Dec. 2—NORTH ANDOVER — It's going to be another festive day in North Andover, if there are close to the number of people at Saturday's tree lighting as there were at the Santa Parade last weekend.
"There should be, judging by our Facebook page," said Jeffrey Coco, chair of North Andover's Festival Committee. "We have, so far, around 500 who plan to attend."
At past tree lightings, when the attendance was only 250, the committee felt "bombarded" as they handed out between 800 and 1,000 cookies and cups of hot chocolate, Coco said.
But this Saturday's tree lighting should contrast even more with last year's, when the event was held virtually due to the pandemic.
"We went through all the motions, as if we had our traditional tree lighting, but we didn't have the public attend," Coco said. "We had North Andover Cam there to film the whole thing, and then broadcast it over the cable network. It was a little unusual for us in attendance, who were used to the energy of the crowds. But we got through it."
The pandemic is still helping to define the way this Saturday's event will unfold. The tree lighting ceremony runs from 4:30 p.m. to 6:30 p.m. at the Town Common.
Along with hot chocolate, cookies and a tree lighting, Santa will arrive on a fire truck. He will greet visitors in a tent, but with some social-distancing restrictions.
"Normally we have children sit in Santa's lap," Coco said. "We're not going to allow that this year."
The pandemic has also caused disruptions to the usual musical entertainment at the tree lighting, but Coco is confident that there will be music in some form.
"When Santa arrives, hopefully it will go well," he said. "We had a lot of things to overcome because of Covid."
Detective Lt. Eric Foulds of the North Andover Police Department, who helps organize the Santa Parade as a member of the Festival Committee, said the pandemic also made it hard to pull last Saturday's parade together.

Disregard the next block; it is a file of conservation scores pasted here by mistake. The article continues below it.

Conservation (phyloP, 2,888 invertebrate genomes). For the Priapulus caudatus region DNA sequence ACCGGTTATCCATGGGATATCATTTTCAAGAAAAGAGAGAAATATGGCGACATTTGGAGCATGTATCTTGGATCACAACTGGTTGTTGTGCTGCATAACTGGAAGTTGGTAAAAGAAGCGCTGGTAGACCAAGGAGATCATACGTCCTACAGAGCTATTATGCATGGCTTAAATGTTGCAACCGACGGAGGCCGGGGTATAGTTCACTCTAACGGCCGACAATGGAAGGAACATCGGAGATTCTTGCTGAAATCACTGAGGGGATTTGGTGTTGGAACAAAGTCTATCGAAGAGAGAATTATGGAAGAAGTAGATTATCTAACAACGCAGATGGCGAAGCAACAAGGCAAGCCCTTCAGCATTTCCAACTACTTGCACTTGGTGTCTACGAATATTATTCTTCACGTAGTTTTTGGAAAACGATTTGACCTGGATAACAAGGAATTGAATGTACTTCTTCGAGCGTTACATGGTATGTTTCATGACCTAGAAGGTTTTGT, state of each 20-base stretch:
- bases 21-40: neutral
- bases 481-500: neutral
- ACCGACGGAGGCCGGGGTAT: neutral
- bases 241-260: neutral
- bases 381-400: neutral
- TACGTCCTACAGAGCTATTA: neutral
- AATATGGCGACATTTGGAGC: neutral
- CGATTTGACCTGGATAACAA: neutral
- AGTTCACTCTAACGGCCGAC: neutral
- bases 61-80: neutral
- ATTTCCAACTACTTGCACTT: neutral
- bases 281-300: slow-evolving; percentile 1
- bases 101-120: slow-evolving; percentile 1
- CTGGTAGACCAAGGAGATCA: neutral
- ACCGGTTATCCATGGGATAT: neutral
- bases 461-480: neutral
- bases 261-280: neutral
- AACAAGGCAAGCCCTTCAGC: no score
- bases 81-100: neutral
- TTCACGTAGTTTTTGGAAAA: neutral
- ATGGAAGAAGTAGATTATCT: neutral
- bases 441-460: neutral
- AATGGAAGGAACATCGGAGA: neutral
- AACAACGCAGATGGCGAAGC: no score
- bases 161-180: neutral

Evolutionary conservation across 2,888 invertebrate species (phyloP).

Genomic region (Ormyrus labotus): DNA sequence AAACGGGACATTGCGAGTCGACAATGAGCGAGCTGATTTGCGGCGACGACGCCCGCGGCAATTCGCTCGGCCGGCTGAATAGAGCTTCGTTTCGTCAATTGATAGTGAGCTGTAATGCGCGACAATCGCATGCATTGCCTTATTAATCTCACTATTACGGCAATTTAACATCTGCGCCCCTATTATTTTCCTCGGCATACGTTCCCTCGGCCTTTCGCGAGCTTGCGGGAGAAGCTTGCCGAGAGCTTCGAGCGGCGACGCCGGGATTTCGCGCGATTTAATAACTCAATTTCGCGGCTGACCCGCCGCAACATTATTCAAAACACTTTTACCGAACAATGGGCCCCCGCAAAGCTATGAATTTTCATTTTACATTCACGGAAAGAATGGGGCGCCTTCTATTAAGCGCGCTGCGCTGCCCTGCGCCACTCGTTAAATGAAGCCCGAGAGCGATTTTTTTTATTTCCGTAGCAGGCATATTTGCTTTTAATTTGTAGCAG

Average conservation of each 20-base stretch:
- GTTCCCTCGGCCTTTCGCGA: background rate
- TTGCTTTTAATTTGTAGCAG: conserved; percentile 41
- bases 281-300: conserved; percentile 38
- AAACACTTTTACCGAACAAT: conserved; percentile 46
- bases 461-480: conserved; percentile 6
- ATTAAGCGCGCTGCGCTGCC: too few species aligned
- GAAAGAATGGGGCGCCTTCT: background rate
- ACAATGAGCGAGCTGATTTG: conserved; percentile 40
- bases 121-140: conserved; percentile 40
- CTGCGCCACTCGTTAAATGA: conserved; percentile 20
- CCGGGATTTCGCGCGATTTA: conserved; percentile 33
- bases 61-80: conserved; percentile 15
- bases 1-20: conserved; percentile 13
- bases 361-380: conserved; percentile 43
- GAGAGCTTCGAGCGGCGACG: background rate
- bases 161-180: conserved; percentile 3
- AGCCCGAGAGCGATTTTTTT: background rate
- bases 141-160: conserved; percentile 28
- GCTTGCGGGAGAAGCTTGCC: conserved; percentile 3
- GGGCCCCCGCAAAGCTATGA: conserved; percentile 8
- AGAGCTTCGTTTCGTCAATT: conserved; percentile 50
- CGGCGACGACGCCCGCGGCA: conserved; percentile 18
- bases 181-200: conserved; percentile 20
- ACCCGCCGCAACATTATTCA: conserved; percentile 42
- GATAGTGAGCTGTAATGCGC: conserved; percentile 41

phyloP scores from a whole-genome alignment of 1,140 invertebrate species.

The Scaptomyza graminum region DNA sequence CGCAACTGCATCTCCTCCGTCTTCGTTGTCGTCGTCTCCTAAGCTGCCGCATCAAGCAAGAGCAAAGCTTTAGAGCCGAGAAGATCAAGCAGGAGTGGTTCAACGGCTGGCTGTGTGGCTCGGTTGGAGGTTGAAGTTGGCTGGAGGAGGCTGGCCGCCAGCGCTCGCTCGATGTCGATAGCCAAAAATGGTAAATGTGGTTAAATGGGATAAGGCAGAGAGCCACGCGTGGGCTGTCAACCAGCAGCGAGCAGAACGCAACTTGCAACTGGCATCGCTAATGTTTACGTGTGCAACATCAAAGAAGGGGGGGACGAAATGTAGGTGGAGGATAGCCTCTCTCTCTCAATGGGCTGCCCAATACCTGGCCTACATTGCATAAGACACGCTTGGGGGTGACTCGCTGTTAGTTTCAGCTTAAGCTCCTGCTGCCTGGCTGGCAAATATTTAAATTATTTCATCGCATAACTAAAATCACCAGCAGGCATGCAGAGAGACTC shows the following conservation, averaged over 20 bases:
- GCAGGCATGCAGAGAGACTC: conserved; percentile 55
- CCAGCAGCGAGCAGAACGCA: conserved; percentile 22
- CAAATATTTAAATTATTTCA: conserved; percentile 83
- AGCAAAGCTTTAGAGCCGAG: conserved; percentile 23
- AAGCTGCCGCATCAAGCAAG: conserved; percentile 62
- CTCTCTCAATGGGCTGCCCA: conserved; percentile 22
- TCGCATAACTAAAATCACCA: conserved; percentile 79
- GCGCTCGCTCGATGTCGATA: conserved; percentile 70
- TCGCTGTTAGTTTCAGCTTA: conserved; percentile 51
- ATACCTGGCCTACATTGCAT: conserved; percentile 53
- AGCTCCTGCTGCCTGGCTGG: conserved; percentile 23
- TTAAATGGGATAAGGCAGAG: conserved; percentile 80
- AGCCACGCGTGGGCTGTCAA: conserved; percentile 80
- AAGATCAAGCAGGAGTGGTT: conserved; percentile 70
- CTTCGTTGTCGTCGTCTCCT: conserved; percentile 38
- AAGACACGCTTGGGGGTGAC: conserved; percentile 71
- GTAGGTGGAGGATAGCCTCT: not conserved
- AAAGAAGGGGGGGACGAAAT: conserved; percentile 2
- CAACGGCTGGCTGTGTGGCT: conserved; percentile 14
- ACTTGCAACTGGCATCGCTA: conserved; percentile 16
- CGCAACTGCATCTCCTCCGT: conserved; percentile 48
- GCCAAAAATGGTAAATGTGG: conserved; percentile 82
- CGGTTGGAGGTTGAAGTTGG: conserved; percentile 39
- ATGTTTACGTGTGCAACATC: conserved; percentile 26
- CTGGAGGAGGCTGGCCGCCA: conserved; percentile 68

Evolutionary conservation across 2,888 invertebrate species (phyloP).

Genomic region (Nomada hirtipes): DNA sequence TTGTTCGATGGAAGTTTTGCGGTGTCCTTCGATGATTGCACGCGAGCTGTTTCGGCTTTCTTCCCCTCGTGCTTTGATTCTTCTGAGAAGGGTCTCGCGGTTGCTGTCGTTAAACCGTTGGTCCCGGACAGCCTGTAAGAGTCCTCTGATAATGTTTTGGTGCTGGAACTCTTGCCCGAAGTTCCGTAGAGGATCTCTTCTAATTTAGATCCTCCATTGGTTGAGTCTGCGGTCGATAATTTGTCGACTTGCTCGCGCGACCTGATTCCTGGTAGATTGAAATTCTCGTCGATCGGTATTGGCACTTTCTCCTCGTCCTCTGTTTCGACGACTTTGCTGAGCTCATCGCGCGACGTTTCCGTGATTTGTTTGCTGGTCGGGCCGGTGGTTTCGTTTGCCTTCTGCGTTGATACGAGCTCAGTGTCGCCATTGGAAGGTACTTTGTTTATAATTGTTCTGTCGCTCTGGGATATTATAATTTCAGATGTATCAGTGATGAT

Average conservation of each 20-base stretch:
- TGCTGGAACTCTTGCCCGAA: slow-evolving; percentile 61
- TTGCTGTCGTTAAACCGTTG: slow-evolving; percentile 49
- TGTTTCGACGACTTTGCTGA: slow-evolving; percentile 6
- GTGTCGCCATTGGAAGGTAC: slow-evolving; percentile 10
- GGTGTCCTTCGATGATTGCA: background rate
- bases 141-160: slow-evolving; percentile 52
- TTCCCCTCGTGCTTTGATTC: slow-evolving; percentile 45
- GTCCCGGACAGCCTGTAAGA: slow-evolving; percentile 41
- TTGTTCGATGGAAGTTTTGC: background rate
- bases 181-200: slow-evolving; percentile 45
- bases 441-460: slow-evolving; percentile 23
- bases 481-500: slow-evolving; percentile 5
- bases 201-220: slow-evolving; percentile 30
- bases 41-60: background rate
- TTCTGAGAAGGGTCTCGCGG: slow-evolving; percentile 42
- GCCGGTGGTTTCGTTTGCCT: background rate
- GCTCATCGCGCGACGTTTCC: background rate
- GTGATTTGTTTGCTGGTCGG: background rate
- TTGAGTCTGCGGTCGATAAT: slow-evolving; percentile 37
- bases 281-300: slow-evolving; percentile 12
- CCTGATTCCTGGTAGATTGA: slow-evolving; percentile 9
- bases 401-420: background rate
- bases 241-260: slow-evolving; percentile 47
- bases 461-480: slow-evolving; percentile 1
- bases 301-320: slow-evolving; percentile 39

"Normally we start fundraising in the spring, and the Festival Committee gathers funds," he said. "This year, we got a late start. We did no fundraising, because we didn't know what was going to be the mandate, as far as Covid was concerned."
When they did finally get a green light to raise funds, some of the bands they might have hired in the past either were not available, or had prior commitments. But in some ways, that turned out to be a good thing.
"I was worried the parade was going to be lighter than in years past," he said. "But it had a real community feel to it, because we had a lot more business groups and sports groups participate. A lot of people made floats. There is the 375th anniversary, and people celebrated that. Honestly, I think it was one of our better parades."
Along with the staff of Rolf's Pub dressed as Ghostbusters, and performers from the North Andover School of Dance, the parade included a massive pickup truck from Earth Works contractors hauling a Christmas tree.
Members of North Andover High School's football team, which recently beat Andover in a close game at Fenway Park, also crowded onto a float with a birthday cake for the town.
"It's our 375th anniversary, and it's also Andover's," Foulds said. "So that made the win over Andover that much more special."
Foulds, who has served on the Festival Committee for 11 years, grew up in North Andover and remembers the Santa Parade from his childhood.
"The parade route, if I remember, was a little bit different, but I always remember having the Santa Parade," he said. "It got a little small for a while, but we've been able to build it up."
He said that people called him up until the day before this year's parade, asking if they could participate. But he wasn't sure how impressive it was going to be until he saw the dancers, banners and floats start out from North Andover Middle School, where he was directing traffic.
"It was plenty cold, and I thought that might hurt turnout, both participants and spectators," Foulds said. "But it didn't hurt at all. The crowd that showed up to watch was unbelievable."